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Cleaning and Greening China

As China moves from poverty to power, Elizabeth Economy ’84 pushes for environmental responsibility

By Carol Brévart-Demm


A generous grant from Elizabeth Economy will enable the new team-taught Asian studies/environmental studies course Governance and Environmental Issues in China to culminate in a two- or three-week trip to Beijing this spring that will pair five China Agricultural University students with five Swarthmore students for collaborative research experiences. Photo courtesy of CFR

Elizabeth Economy ’84’s interest in China and the environment was first sparked at the University of Michigan, when she was working on her doctoral dissertation on Chinese and Soviet strategies toward global climate change. After finishing a year of fieldwork in China and the Soviet Union, she says, “I became interested not only in the countries’ approaches to climate change but also in their domestic environmental situations.”

Since 1994, Economy has worked at the Council on Foreign Relations (CFR), where she is a C.V. Starr senior fellow, director for Asia studies, and member of a think tank comprising more than 70 full-time, adjunct, and visiting scholars and fellows whose expertise on all the world’s regions contributes to the shaping of today’s global agenda.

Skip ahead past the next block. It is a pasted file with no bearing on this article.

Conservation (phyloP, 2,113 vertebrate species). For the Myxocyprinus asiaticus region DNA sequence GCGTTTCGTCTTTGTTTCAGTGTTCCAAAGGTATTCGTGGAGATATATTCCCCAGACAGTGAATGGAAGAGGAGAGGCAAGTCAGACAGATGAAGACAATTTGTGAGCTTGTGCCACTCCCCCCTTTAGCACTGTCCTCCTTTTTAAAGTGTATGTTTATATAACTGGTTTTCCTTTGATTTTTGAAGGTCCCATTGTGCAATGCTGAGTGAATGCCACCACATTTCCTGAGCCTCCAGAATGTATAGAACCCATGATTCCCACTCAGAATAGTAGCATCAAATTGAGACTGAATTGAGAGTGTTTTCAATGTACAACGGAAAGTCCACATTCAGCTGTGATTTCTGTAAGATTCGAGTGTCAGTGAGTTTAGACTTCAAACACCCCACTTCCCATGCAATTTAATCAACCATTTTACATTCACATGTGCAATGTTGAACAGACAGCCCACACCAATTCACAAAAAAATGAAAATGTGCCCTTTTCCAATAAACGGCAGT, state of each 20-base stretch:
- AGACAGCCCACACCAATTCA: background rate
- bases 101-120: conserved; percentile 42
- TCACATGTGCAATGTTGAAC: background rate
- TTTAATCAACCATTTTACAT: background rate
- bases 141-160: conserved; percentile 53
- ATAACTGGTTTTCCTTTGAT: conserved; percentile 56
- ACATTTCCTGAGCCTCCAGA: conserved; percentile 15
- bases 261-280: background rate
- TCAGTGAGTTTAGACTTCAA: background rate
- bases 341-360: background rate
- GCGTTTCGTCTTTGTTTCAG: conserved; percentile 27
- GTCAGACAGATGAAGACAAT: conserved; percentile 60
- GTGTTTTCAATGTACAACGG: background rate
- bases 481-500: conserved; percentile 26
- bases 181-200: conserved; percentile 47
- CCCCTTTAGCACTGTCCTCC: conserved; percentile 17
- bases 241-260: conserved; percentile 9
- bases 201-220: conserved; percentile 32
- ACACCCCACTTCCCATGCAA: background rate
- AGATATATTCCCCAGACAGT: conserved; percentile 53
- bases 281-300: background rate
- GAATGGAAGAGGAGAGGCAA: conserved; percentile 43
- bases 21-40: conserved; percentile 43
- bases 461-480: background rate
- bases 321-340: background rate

Economy frequently testifies before Congress and is a sought-after speaker and debater on radio and TV shows on U.S.-China relations. She has published prolifically in newspapers and journals and is the author of the award-winning book The River Runs Black: The Environmental Challenge to China’s Future, which was selected by the Globalist as one of the Top 10 Books of 2004, and by Cambridge University as one of the top 50 books on sustainability. Strategy+Business magazine named the second edition one of the best business books of 2010.

Soon after joining the CFR, Economy began to focus on China’s environment as her primary area of research. “At the time, not many people thought there was much policy relevance to the issue, but as it turns out, Vice President [Al] Gore took a personal interest in China’s environment, and I had the opportunity to brief him—as well as the National Security Council—before he traveled to China.”

Economy also helped organize a roundtable with Chinese environmental activists for President Clinton, and when Clinton and Chinese President Jiang Zemin established the China-U.S. Center for Sustainable Development, Economy was appointed to its board.

She is most proud of the center’s recent success in raising the money to construct an earthquake-proof school using top-of-the-line green practices in Sichuan Province, a response to the 2008 earthquake that ravaged the region; she hopes the school will serve as a model for others in the country. Economy has continued to brief and work to expand environmental cooperation with interested officials such as Bush Administration Treasury Secretary Henry Paulson and Secretary of State Hillary Clinton.

She is particularly optimistic at the change in attitude of the Chinese people toward the environment. “One of the most exciting changes in recent years has been the rise of environmental activism in China. The future of China is with the Chinese people, and they have an incredible group of activists who are fearlessly pushing for change from the bottom up.”

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